“People have told me that because I’m a normal person, and I’ve done it, they feel they might be able to make some of these changes too. It’s a step-by- step approach.

“None of us lives 100% pure lives. If you were to come to my house and stay with me, you would see hypocrisy and failures all over the place. But what’s been important has been the trying, and all the time thinking what can I do next.”


“None of us lives 100% pure lives. If you were to come to my house and stay with me, you would see hypocrisy and failures all over the place. But what’s been important has been the trying, and all the time thinking what can I do next.”

And, after spending the last 10 years with the Christian environmental charity A Rocha, where she was responsible for spearheading the Eco Church programme, the next step for Ruth is as the Global Advocacy and Influencing Director for Tearfund.

“I wasn’t looking to move and I hadn’t seen this post advertised, but through a process of about 24 hours a number of things came together that made me realise actually maybe I need to give this some thought.”

She was appointed at the end of March, after what the organisation describes as “a rigorous recruitment process” and where Ruth refers to her own decision to be considered as “a God thing”.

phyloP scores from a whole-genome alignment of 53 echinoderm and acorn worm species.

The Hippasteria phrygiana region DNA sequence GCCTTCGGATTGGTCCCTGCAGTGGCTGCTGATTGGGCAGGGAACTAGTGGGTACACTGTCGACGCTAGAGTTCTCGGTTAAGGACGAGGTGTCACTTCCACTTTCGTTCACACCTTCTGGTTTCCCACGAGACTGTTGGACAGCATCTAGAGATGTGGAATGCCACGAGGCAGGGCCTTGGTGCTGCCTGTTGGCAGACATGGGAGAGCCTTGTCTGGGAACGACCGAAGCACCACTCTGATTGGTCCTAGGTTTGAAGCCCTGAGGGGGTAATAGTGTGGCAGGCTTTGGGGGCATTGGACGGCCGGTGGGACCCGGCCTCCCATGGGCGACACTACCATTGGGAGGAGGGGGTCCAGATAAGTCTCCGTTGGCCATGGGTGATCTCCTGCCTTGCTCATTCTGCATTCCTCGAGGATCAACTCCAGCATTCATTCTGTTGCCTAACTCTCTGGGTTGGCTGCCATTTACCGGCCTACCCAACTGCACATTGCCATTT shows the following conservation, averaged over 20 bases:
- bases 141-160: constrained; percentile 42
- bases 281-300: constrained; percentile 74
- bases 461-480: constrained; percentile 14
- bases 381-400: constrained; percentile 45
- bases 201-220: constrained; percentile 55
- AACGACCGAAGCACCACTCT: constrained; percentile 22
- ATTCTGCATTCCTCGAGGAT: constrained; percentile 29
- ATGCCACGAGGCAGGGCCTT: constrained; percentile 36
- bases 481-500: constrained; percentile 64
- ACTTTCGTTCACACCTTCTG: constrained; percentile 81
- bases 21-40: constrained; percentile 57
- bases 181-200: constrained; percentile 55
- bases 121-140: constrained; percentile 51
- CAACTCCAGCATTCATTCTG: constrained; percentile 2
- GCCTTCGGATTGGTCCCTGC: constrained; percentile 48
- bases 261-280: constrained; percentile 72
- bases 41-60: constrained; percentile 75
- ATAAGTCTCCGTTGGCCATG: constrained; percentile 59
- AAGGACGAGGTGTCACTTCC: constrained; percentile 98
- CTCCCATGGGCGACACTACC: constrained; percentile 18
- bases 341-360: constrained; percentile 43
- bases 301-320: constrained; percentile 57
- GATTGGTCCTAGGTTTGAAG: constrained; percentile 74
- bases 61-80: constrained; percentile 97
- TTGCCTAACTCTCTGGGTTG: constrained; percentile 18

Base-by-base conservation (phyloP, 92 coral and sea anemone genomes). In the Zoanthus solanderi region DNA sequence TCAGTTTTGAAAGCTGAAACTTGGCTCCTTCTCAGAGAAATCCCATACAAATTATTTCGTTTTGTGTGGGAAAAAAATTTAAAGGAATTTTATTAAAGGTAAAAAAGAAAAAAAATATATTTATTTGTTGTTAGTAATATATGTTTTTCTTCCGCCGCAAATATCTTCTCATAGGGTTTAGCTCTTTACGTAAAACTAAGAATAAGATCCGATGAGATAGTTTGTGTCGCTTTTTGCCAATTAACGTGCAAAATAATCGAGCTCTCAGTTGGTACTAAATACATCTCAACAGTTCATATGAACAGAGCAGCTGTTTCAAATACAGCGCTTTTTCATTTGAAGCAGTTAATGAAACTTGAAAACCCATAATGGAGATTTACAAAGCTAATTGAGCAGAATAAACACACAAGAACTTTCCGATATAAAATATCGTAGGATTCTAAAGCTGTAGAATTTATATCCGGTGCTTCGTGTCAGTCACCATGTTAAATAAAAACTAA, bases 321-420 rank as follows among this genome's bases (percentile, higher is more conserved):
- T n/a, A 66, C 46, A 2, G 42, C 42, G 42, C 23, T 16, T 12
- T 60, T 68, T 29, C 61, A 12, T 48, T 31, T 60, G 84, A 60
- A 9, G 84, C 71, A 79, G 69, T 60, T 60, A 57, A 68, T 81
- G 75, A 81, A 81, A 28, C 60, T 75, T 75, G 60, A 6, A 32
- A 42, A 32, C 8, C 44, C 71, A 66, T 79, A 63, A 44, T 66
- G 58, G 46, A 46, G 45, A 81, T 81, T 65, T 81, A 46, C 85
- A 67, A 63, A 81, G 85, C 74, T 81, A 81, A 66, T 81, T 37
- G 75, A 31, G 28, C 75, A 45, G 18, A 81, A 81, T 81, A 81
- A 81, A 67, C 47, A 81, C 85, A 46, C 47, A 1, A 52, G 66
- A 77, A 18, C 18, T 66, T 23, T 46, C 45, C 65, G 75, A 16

The role is wide-ranging. But as Tearfund’s focus is not just reacting to need through its poverty relief work, but also analysing and challenging the more systemic issues regarding injustice and poverty, it sits well with Ruth’s own approach to life.

“Tearfund is committed to going where the need is greatest and really responding to the issues of poverty, including looking at the root causes, and that is the focus my work is taking,” she says. “It’s advocacy and campaigning work, pushing governments and political leaders to bring about the structural changes that might help bring people out of poverty.”

Ruth will be overseeing and directing a staff of 50, including the theology team and the global volunteering team. “I see my role as being like a conductor. I want to help everyone be the best that they can be and then they won’t be playing their parts alone, but doing something together, creating something fantastic. I’m excited to be working with such a wonderful, committed group of people.”